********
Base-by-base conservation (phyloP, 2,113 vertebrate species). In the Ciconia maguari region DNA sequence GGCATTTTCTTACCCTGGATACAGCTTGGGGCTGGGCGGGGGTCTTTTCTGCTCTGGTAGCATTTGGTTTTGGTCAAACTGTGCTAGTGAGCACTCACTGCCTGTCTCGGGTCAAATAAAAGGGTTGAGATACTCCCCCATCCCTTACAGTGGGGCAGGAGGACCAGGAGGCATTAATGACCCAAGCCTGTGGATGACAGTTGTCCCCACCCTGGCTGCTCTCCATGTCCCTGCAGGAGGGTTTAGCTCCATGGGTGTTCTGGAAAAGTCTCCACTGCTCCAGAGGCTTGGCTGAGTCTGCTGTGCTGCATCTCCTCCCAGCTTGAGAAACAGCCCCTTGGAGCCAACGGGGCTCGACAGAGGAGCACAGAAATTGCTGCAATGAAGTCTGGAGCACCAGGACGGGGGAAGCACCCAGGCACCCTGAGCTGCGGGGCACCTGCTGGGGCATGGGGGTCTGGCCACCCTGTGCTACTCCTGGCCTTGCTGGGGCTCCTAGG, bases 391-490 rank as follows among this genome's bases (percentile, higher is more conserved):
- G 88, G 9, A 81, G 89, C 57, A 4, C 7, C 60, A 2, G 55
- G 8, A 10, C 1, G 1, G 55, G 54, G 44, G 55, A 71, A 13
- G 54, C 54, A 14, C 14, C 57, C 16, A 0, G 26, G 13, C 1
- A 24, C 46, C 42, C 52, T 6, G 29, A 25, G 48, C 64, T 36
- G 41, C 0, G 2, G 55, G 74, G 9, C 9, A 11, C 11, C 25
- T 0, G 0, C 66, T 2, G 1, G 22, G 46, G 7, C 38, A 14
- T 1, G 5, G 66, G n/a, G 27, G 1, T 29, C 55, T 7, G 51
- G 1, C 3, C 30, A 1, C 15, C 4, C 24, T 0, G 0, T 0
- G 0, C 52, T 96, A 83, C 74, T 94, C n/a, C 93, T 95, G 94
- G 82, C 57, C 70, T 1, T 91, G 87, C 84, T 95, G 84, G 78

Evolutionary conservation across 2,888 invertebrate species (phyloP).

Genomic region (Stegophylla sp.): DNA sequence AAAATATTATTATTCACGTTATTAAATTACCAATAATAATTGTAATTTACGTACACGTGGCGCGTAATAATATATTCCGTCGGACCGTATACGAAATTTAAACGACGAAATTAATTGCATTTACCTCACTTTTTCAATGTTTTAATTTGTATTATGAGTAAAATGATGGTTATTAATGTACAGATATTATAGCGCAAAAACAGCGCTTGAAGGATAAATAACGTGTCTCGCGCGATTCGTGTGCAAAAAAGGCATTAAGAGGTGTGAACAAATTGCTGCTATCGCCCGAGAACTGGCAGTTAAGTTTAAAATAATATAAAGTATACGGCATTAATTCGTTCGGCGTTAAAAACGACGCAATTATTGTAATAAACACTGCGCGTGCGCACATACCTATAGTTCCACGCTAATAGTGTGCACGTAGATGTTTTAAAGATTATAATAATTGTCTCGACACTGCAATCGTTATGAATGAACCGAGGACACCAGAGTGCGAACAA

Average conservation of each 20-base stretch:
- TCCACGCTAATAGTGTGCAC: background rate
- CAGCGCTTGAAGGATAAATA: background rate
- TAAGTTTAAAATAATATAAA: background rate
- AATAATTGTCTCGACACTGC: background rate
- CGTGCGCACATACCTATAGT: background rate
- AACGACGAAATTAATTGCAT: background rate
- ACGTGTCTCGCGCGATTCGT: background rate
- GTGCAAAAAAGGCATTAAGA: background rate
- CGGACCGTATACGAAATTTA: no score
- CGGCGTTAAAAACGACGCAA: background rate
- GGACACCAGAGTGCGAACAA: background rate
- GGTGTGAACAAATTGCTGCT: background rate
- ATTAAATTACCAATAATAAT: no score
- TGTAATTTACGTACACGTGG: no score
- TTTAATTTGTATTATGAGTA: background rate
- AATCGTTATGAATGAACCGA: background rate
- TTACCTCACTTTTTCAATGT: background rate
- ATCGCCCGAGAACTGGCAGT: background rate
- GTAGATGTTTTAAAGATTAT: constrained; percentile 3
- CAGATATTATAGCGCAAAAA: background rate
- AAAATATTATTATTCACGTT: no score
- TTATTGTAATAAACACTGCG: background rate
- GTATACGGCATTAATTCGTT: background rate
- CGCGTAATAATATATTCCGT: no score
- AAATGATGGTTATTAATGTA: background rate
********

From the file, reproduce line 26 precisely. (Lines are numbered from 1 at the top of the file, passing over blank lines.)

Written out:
- GGTGTGAACAAATTGCTGCT: background rate